Uterine Leiomyoma in an Adolescent Female by ProQuest


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Uterine Leiomyoma in an Adolescent Female
James D. Perkins, MD; Randall S. Hines, MD; Donald S. Prior, MD

                                                                                  20% of women present with menstrual abnormalities,
    Background: Uterine myomas are the most frequently occur-
                                                                                  pelvic pain, or discomfort. Although the exact etiology
    ring neoplasms in the female pelvis, presenting in approxi-
                                                                                  is unclear, it has been suggested that these tumors are
    mately one-third of women. Fewer than half develop men-
                                                                                  influenced by hormonal stimulation, involving estro-
    strual abnormalities, pelvic pain, and discomfort. Large
                                                                                  gen and possibly progesterone.1,2 Myomas have been
    myomas may compromise fertility. These tumors very rarely
                                                                                  noted to occur with greater frequency in African Ameri-
    occur in the pediatric and adolescent population. When
                                                                                  can women, occurring about 4 times more frequently
    suspected on examination, careful evaluation is necessary
                                                                                  than in Caucasian females. 2 However, the incidence
    to distinguish the tumor from an adnexal lesion.
                                                                                  of these tumors in women under 20 years is extremely
    Case: A 17-year-old girl presented with a large asymptom-                     rare.3 When they are found in this group, arriving at the
    atic pelvic mass, which was clinically suspected to be a                      diagnosis can be challenging, and formulating a man-
    leiomyoma. An initial sonographic study was questionable                      agement plan revolves around preservation of fertility.
    for a myoma but was confirmed on subsequent magnetic                          Furthermore, when initially suspected, it is important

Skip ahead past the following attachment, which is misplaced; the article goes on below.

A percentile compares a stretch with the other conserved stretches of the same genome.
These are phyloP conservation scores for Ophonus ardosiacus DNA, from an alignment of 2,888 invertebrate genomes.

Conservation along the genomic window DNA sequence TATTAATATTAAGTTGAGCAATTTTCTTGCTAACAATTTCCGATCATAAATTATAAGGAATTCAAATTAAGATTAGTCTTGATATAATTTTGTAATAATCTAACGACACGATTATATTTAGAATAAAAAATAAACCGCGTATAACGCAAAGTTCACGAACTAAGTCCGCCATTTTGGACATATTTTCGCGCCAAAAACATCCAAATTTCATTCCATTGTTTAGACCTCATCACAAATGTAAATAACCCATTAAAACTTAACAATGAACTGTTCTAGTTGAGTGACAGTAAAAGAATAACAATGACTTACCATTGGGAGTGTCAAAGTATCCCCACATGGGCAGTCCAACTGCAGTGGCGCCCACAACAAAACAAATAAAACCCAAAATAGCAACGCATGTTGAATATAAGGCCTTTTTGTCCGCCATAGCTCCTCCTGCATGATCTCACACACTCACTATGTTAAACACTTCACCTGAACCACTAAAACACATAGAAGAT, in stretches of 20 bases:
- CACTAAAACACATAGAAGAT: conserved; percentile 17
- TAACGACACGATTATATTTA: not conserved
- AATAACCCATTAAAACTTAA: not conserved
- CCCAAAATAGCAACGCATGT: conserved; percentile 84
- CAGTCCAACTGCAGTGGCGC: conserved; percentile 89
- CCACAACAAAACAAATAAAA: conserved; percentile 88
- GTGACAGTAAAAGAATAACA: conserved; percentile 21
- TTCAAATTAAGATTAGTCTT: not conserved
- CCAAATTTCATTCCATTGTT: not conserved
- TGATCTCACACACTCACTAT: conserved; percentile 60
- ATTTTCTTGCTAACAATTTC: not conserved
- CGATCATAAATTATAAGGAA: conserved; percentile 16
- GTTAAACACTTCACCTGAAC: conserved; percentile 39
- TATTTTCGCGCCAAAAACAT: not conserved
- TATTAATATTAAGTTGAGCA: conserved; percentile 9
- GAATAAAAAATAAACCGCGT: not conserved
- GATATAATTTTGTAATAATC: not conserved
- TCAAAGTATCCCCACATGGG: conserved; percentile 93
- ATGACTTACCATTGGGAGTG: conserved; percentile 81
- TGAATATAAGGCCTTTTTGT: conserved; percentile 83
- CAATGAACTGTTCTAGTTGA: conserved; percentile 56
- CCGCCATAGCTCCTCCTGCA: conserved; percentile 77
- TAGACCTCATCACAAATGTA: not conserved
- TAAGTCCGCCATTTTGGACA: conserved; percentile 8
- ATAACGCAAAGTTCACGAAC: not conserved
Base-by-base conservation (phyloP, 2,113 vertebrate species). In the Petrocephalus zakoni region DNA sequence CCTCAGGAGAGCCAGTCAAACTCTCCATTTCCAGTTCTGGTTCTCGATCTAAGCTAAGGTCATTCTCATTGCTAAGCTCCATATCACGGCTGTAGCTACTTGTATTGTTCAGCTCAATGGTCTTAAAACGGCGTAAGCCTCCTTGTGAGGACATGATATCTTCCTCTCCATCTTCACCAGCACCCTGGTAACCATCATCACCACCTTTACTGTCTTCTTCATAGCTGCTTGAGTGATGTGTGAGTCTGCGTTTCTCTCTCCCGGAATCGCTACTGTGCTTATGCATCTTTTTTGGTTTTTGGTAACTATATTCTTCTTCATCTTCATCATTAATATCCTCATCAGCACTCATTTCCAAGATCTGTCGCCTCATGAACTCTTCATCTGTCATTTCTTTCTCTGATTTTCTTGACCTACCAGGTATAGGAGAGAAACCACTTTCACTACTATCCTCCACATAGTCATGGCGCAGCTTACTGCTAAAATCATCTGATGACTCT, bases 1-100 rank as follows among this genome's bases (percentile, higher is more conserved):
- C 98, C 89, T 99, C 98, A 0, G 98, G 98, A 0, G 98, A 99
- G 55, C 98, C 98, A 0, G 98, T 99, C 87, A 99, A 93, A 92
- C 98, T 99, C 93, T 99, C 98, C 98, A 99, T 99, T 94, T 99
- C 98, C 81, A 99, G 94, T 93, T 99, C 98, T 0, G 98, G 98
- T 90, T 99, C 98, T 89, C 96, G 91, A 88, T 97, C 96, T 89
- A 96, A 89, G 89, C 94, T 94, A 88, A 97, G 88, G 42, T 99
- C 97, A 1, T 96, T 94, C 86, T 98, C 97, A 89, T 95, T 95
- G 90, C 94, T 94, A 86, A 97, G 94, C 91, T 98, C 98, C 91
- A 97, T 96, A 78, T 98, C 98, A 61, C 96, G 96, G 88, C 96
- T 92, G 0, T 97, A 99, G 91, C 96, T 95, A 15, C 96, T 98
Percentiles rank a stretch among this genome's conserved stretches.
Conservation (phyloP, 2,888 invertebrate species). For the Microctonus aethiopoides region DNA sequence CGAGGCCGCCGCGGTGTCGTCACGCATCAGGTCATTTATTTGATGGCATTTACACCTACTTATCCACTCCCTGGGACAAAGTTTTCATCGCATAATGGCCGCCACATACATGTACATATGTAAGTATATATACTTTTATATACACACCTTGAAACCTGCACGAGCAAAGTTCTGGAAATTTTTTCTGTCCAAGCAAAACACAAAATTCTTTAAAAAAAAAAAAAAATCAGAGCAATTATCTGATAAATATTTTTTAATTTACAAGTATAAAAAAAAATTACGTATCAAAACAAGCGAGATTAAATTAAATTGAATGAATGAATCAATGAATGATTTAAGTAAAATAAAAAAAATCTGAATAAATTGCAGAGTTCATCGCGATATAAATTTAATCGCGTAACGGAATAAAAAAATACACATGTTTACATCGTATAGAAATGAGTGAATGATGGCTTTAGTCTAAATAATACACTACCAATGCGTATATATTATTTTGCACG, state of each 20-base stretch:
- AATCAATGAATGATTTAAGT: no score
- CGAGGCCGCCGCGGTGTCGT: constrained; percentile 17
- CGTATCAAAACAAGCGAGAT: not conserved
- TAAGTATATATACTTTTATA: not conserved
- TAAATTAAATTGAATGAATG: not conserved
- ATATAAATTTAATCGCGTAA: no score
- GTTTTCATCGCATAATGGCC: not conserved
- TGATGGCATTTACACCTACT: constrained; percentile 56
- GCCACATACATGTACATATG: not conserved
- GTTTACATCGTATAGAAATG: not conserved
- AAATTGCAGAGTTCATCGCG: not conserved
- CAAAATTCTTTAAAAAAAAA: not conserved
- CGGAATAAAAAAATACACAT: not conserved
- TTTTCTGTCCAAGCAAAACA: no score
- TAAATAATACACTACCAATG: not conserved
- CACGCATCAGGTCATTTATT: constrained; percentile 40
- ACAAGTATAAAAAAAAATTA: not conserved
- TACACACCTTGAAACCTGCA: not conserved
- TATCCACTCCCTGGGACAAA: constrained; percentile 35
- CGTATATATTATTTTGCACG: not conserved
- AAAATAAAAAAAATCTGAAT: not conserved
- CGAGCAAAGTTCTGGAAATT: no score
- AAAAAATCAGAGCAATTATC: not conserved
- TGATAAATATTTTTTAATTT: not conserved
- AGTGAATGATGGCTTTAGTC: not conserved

resonance imaging (MRI). A large myoma was noted and                          that appropriate imaging be performed to differentiate a
    removed at surgery. The patient subsequently became                           uterine mass from a lesion of adnexal origin.
    pregnant and delivered at term by caesarean section.
    Summary and Conclusion: Leiomyomas of the uterus in                           CASE REPORT
    women under 20 years of age are rare and occur much                               A 17-year-old African American female, gravida 0,
    less often than adnexal lesions. Although ultrasound studies                  was referred for an abdominopelvic mass found on a
    are usually sufficient to make the distinction between the 2,                 routine physical examination. Menarche was at age 13
    MRI generally is superior to sonography in this regard. In this               years, and she had no subsequent menstrual abnormali-
    young population, myomectomy is the surgical procedure                        ties. Her last period was approximately 2 weeks prior to
    of choice to preserve fertility.                                              presentation. There were no complaints of abdomino-
                                                                                  pelvic pain, pressure, or discomfort, and she denied
    Keywords: children/adolescents n sonography n                                 changes in bowel habits or urination. She denied any
    magnetic resonance imaging n obstetrics/gynecology                            prior sexual activity, and there was no history of sexu-
    J Natl Med Assoc. 2009;101:611-613                                            ally transmitted diseases or use of hormones. 
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